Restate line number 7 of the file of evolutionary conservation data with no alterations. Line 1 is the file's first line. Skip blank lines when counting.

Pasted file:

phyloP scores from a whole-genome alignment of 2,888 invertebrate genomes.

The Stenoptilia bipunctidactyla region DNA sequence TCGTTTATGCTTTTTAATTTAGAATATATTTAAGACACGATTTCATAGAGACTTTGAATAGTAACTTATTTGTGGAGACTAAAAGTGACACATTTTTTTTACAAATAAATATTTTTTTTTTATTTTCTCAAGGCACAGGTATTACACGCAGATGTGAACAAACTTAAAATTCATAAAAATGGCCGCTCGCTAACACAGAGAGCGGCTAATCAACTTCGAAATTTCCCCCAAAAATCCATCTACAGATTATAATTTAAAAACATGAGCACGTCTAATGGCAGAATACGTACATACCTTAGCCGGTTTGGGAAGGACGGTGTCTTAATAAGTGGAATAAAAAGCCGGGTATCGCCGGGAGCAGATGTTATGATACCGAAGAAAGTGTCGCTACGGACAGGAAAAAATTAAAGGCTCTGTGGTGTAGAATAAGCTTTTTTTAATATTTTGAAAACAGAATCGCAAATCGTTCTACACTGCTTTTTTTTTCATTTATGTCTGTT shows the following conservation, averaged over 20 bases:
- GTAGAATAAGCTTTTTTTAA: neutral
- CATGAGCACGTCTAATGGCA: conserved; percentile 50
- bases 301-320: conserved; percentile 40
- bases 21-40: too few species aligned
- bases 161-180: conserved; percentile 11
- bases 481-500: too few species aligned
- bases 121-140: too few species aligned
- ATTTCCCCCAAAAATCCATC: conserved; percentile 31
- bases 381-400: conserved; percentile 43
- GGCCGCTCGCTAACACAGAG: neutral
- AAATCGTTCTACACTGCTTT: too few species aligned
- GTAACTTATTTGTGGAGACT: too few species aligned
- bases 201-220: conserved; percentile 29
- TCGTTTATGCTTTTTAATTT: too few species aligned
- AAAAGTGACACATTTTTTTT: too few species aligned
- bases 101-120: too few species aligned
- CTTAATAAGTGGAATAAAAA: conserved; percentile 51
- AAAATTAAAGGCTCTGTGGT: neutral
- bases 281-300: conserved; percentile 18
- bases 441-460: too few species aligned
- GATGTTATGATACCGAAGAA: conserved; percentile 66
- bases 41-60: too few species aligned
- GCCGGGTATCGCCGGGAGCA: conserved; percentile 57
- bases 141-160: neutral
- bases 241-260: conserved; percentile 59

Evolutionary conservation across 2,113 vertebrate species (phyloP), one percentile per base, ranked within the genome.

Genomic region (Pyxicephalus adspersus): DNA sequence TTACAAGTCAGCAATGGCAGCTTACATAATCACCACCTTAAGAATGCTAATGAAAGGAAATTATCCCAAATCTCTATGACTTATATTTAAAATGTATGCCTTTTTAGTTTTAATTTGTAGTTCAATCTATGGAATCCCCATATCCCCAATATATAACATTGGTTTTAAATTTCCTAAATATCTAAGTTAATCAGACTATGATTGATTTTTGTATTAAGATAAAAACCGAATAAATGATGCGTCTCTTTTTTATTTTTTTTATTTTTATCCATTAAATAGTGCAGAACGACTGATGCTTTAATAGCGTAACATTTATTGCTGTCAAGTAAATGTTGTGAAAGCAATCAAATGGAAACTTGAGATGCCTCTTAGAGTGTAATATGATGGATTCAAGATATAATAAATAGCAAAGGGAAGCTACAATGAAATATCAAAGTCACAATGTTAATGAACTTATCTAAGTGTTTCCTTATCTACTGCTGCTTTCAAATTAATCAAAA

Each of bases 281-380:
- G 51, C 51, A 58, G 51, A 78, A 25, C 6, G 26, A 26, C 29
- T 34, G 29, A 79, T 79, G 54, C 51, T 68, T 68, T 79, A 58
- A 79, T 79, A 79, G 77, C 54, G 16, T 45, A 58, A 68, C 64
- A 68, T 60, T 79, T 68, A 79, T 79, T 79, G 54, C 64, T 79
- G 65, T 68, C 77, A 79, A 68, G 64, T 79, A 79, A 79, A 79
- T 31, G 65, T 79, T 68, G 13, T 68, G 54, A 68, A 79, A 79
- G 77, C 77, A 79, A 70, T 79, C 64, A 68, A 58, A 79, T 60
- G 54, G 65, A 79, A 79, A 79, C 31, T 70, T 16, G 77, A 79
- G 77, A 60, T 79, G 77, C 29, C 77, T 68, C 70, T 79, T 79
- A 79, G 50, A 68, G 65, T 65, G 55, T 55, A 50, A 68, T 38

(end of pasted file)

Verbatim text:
- bases 161-180: conserved; percentile 11